Teachers’ Organizations and Educational Reform: Resistance and Beyond
Keywords:teacher unions, educational change, politics of education, educational reform
This paper presents case studies of teacher union-government relationships in three Canadian provinces – British Columbia, Ontario, and Alberta – where teacher organizations have undertaken divergent strategic positions relative to educational reform. It identifies critical factors that may lead teacher unions to challenge government reforms, how and when a teacher organization might instead accommodate governmental reform, and under what circumstances union renewal drives an organization to establish reform strategies of its own. The paper demonstrates the results of these varied strategies and suggests that teacher unions’ stances, including when they are resistant, are rational and, arguably, necessary.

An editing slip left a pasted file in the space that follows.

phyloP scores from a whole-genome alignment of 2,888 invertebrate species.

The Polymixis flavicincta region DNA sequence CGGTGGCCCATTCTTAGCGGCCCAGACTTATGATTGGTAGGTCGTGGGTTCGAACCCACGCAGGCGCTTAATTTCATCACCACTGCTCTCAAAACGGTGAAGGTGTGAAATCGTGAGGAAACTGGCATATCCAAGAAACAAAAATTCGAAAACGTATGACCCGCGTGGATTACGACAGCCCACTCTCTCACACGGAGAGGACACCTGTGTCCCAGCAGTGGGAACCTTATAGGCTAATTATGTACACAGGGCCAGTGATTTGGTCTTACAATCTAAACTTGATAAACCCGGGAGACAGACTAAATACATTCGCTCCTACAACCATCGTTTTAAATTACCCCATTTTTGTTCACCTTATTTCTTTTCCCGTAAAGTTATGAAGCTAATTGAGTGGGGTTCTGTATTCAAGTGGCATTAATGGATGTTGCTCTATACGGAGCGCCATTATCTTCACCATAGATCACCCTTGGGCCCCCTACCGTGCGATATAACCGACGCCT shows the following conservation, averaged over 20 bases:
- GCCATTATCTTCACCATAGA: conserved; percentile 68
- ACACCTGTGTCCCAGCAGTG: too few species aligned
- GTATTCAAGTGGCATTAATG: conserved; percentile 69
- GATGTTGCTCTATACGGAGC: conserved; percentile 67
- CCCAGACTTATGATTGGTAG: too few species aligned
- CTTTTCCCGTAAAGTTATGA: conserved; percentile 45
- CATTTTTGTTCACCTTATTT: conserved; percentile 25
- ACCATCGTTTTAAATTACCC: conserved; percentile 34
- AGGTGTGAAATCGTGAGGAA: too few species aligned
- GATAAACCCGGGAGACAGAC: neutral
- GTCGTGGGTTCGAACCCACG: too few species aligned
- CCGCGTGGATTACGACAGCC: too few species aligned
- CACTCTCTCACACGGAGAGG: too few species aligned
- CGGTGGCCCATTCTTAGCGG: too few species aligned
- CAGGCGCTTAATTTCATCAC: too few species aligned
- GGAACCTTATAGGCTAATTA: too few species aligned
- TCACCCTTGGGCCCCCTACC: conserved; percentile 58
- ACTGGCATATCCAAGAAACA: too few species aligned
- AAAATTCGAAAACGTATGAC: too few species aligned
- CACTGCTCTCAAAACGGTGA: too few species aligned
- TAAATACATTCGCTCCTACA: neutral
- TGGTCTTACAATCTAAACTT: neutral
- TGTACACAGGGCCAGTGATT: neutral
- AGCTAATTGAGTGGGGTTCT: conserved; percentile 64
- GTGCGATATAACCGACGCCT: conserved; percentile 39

Authors who publish with this journal agree to the following terms:
a. Authors retain copyright and grant the journal right of first publication with the work simultaneously licensed under a Creative Commons Attribution License that allows others to share the work with an acknowledgement of the work's authorship and initial publication in this journal.
b. Authors are able to enter into separate, additional contractual arrangements for the non-exclusive distribution of the journal's published version of the work (e.g., post it to an institutional repository or publish it in a book), with an acknowledgement of its initial publication in this journal.
c. Authors are permitted and encouraged to post their work online (e.g., in institutional repositories or on their website) prior to and during the submission process, as it can lead to productive exchanges, as well as earlier and greater citation of published work.